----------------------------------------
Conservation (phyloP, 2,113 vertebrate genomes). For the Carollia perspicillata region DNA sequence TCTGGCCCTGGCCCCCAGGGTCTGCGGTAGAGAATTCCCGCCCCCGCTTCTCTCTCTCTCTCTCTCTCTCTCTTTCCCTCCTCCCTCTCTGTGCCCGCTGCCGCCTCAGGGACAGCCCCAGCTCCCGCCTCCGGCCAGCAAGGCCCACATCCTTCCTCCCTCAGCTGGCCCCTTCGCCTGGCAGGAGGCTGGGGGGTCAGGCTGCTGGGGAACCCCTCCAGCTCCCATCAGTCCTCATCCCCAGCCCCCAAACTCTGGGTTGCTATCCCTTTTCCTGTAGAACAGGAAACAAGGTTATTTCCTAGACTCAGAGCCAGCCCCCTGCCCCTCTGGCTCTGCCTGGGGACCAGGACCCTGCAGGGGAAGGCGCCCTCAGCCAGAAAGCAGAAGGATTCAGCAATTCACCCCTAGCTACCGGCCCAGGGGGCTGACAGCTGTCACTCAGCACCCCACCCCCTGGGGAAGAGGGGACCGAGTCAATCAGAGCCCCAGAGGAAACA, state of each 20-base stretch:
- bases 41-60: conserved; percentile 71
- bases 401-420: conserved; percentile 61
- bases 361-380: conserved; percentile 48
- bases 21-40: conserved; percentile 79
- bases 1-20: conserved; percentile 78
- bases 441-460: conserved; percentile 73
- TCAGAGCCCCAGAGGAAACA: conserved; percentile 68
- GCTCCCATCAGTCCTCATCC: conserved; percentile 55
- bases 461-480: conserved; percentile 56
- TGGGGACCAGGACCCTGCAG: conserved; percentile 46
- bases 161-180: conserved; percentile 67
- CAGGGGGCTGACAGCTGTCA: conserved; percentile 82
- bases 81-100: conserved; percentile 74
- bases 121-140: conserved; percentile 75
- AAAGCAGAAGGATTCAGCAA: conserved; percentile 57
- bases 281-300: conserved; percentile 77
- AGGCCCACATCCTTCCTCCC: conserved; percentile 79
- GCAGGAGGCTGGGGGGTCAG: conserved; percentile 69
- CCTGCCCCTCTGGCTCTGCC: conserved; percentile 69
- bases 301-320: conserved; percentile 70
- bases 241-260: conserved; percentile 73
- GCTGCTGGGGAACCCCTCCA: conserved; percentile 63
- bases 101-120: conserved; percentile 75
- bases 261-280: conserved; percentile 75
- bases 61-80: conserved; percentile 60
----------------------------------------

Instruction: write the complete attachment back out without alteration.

Conservation (phyloP, 2,113 vertebrate genomes). For the Carollia perspicillata region DNA sequence TCTGGCCCTGGCCCCCAGGGTCTGCGGTAGAGAATTCCCGCCCCCGCTTCTCTCTCTCTCTCTCTCTCTCTCTTTCCCTCCTCCCTCTCTGTGCCCGCTGCCGCCTCAGGGACAGCCCCAGCTCCCGCCTCCGGCCAGCAAGGCCCACATCCTTCCTCCCTCAGCTGGCCCCTTCGCCTGGCAGGAGGCTGGGGGGTCAGGCTGCTGGGGAACCCCTCCAGCTCCCATCAGTCCTCATCCCCAGCCCCCAAACTCTGGGTTGCTATCCCTTTTCCTGTAGAACAGGAAACAAGGTTATTTCCTAGACTCAGAGCCAGCCCCCTGCCCCTCTGGCTCTGCCTGGGGACCAGGACCCTGCAGGGGAAGGCGCCCTCAGCCAGAAAGCAGAAGGATTCAGCAATTCACCCCTAGCTACCGGCCCAGGGGGCTGACAGCTGTCACTCAGCACCCCACCCCCTGGGGAAGAGGGGACCGAGTCAATCAGAGCCCCAGAGGAAACA, state of each 20-base stretch:
- bases 41-60: conserved; percentile 71
- bases 401-420: conserved; percentile 61
- bases 361-380: conserved; percentile 48
- bases 21-40: conserved; percentile 79
- bases 1-20: conserved; percentile 78
- bases 441-460: conserved; percentile 73
- TCAGAGCCCCAGAGGAAACA: conserved; percentile 68
- GCTCCCATCAGTCCTCATCC: conserved; percentile 55
- bases 461-480: conserved; percentile 56
- TGGGGACCAGGACCCTGCAG: conserved; percentile 46
- bases 161-180: conserved; percentile 67
- CAGGGGGCTGACAGCTGTCA: conserved; percentile 82
- bases 81-100: conserved; percentile 74
- bases 121-140: conserved; percentile 75
- AAAGCAGAAGGATTCAGCAA: conserved; percentile 57
- bases 281-300: conserved; percentile 77
- AGGCCCACATCCTTCCTCCC: conserved; percentile 79
- GCAGGAGGCTGGGGGGTCAG: conserved; percentile 69
- CCTGCCCCTCTGGCTCTGCC: conserved; percentile 69
- bases 301-320: conserved; percentile 70
- bases 241-260: conserved; percentile 73
- GCTGCTGGGGAACCCCTCCA: conserved; percentile 63
- bases 101-120: conserved; percentile 75
- bases 261-280: conserved; percentile 75
- bases 61-80: conserved; percentile 60